Saturday, July 4, 2009

Critical Cleaning For Contamination Control: Facebook For Atoms

Group contribution methods allow one to estimate some physical and chemical properties of molecules. We do this in a screening effort when we don’t have time or resources to make measurements. In this column, I want to review this technology and describe some recent improvements.

It’s simple — that equilibrium properties of a chemical are related to the atoms of which it is composed, and how they are arranged in the chemical molecule.

Equilibrium properties include critical (temperature, pressure, volume),1 thermodynamic (heats of formation and vaporization),2 physical (boiling and melting points as well as surface tension),3 safety or environmental (flash point, and log KOW), and chemical (Hansen Solubility Parameters).4,5

Not included are transport properties such as viscosity and thermal diffusivity, or other properties which are path functions instead of functions of state.

What one does is to subdivide a molecule, whose atomic structure must be known, into functional groups. Common ones might be CH3, CH2, -OCH2O-, -OCH2CH2O-, cyclic -CH2O- (Tetrahydrofuran), -OH, CH3COO- (glycol ether acetates), AcH (benzene), and HCOO- (formates).

  • Then one counts the number of times each group is found by inspection in the atomic structure.
  • Next, one notes the value assigned to each group. These individual group contribution values are determined by the developer of the technology from various methods of regression analyses.

The general equation for estimation of any property is:

Property = A +ƒ(Σ Gi)

where A is an constant determined by regression, and ΣGi is the sum of the individual group contribution values times the number each occurs in the molecule.

There are two: 1) in complex molecules it can be difficult to “correctly” identify to which group an atom belongs, and 2) this approach may not well describe mixtures where the environment around a molecule includes not only others of the same type, but those of other mixture components.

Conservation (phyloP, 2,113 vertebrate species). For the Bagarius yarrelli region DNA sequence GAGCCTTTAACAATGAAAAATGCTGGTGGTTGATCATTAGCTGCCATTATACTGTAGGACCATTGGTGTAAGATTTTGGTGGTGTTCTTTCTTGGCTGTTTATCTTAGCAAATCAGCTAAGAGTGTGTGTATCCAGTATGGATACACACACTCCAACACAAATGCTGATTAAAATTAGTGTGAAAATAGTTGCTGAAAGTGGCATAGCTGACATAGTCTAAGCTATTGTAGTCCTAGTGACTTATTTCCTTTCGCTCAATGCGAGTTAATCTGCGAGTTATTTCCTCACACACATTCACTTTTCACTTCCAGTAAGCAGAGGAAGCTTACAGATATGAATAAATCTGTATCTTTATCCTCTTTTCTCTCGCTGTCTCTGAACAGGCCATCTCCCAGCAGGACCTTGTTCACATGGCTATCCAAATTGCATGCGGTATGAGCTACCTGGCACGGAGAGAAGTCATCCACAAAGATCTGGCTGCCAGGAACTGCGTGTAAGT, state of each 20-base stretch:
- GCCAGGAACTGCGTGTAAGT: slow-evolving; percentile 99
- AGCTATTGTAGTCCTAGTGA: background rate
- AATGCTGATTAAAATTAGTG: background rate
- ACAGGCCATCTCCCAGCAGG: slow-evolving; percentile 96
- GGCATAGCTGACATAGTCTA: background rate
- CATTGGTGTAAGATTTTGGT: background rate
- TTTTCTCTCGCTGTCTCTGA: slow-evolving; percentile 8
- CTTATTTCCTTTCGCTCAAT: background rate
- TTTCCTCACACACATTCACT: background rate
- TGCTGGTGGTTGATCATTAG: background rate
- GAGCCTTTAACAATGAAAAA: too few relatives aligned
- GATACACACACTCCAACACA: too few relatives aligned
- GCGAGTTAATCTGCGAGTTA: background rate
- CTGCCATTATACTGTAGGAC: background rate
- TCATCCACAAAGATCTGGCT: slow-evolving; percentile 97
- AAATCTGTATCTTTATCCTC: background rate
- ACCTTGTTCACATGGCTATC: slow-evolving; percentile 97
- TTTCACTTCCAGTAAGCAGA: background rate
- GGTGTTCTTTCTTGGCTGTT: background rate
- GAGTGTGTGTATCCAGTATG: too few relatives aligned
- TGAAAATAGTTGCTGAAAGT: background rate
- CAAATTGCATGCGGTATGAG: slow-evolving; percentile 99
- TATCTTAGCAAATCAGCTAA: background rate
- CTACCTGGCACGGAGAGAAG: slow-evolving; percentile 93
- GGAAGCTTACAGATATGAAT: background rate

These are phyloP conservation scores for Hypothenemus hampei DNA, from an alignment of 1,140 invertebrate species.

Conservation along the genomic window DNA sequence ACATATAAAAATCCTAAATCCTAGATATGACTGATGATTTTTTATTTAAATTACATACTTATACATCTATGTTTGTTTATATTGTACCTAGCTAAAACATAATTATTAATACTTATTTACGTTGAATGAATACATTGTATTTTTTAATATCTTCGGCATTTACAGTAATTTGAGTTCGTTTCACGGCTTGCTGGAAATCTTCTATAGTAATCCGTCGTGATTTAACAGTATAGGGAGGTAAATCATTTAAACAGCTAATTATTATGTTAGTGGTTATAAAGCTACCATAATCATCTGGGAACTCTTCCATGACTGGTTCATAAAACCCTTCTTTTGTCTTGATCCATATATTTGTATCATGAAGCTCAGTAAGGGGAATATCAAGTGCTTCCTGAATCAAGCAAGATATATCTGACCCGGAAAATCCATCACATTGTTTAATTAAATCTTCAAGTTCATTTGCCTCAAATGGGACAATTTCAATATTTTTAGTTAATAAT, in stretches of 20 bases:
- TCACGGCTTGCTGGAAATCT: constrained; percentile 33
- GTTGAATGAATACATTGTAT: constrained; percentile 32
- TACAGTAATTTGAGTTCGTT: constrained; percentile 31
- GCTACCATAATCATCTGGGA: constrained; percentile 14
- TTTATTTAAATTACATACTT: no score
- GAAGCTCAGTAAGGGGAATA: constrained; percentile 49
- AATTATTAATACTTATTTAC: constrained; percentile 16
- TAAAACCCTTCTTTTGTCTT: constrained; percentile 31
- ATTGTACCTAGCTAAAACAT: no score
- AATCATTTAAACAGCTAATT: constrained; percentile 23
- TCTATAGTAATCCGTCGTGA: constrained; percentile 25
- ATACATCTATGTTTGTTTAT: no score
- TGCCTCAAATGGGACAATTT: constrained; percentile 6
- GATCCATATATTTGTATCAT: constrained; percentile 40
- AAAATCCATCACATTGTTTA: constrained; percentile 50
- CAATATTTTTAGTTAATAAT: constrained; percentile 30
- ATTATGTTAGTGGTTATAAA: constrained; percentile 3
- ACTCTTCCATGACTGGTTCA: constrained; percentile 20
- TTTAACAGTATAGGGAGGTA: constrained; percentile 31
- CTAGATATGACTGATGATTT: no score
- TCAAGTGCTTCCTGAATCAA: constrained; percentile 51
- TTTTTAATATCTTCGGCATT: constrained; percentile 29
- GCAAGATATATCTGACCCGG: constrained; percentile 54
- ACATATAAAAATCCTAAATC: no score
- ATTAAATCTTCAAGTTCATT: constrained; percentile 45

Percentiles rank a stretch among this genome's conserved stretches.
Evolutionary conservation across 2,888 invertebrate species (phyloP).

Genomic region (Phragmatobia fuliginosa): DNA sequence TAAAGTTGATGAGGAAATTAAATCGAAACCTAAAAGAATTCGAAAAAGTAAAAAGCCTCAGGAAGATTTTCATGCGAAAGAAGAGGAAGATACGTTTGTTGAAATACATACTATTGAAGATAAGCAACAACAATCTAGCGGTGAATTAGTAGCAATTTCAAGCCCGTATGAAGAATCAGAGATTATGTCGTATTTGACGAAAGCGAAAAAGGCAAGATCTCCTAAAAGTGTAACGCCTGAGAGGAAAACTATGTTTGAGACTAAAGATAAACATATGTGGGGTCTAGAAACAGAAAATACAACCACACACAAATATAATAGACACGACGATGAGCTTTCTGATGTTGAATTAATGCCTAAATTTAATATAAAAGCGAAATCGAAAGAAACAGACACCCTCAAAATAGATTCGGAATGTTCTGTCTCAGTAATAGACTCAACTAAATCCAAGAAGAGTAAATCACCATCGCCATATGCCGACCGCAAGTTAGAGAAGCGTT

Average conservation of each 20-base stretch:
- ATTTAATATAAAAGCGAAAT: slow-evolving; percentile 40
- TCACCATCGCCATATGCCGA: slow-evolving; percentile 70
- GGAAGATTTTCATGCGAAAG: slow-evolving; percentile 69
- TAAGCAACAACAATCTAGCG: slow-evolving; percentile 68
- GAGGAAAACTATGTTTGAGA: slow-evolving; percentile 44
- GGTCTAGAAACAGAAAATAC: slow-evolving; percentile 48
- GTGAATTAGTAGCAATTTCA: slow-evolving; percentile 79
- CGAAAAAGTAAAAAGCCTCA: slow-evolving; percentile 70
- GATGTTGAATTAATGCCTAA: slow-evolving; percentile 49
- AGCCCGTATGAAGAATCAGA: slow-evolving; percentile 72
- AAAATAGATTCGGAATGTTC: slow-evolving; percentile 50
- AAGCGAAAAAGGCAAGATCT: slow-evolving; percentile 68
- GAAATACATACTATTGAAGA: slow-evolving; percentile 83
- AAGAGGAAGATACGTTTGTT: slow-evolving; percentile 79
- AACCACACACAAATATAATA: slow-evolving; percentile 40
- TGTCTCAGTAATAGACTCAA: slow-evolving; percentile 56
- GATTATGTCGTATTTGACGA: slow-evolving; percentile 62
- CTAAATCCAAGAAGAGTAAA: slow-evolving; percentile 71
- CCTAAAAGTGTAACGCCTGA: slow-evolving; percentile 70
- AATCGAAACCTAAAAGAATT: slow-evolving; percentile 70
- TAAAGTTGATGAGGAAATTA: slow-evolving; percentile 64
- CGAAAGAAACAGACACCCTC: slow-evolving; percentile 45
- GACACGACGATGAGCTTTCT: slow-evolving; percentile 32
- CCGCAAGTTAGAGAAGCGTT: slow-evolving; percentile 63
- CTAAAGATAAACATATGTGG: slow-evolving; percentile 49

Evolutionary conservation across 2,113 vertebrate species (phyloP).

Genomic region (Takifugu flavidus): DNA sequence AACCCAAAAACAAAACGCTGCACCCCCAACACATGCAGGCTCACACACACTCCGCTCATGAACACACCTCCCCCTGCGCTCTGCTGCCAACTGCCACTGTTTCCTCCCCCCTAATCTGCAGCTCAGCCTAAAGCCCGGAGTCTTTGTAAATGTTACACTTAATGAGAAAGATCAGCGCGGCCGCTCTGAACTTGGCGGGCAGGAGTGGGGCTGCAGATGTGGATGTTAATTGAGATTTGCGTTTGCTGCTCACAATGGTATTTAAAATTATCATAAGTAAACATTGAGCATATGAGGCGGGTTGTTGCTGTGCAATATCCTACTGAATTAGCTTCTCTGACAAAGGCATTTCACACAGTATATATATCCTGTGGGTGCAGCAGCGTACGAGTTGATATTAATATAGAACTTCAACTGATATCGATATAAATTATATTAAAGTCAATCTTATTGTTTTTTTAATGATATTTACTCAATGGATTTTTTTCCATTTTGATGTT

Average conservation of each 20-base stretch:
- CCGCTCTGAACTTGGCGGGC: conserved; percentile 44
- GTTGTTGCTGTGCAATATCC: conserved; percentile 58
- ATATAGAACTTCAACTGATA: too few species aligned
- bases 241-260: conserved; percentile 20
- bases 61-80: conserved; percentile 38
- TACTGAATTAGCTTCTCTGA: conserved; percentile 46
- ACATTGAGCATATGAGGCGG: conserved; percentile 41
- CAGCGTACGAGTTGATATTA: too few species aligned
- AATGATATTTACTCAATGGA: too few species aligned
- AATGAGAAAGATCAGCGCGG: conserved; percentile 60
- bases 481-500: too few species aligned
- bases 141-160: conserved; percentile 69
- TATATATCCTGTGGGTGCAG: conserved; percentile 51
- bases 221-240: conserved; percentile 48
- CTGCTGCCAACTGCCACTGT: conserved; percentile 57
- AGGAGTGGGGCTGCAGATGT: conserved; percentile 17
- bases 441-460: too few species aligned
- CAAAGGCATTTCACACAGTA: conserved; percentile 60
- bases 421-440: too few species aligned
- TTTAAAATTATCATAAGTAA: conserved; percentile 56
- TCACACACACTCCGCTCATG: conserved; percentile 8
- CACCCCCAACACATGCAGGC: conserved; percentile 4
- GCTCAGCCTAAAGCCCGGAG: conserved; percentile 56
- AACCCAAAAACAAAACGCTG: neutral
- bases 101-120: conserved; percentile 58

I am certain that readers of this column use this technology. It’s buried within complex computer programs which enable some to evaluate feasibility of using molecules which haven’t been yet synthesized as new pharmaceutical or biomedical intermediates.

SMILES (Simplified Molecular Input Line Entry Specification) is a tool for unambiguously describing the structure of chemical molecules using short ASCII strings.6 Researchers are working on translating the SMILES nomenclature for thousands of molecules into a table of specific groups and the number of them found within each molecule. This would allow the first weakness noted above to be overcome.

Other researchers are working to relate SMILES to other environmental properties, such as Maximum Incremental Reactivity (MIR) of chemicals with UV light to form ozone in support of efforts to enhance solvent substitution, as well as the European REACH program.

In summary, you should know about group contribution methods. They are producing increasing value in our efforts to select and manage chemicals, for cleaning and other uses.


  1. Joback K.G. and Reid R.C., "Estimation of Pure-component Properties from Group-contributions", Chemical Engineering Communications, Vol. 57, 233-243, 1987.
  2. Constantinou, L. and Gani, R. ("New Group Contribution Method for Estimating Properties of Pure Compounds," AIChE Journal, Vol. 40, No. 10, October 1994, pages 1697 to 1710)
  3. Panday, J.D., et. al., “Estimation of Surface Tension of Ternary Liquid Systems by Corresponding-states Group-contributions Method and Flory Theory,” Fluid Phase Equilibria, Vol. 273, Issues 1-2, 25 November 2008, Pages 40 to -51
  4. Stefanis, E. And Panayiotou, C., Prediction of Hansen Solubility Parameters with a New Group-Contribution Method," International Journal of Thermophysics, Vol. 29, No. 2, 2008, pages 568 to 585.
  5. Abbott, S. and Hansen, C.H., Hansen Solubility Parameters in Practice, 2009; available for purchase including an e-handbook at
  6. For example, CCO, OCC and C(O)C all specify the structure of ethanol.

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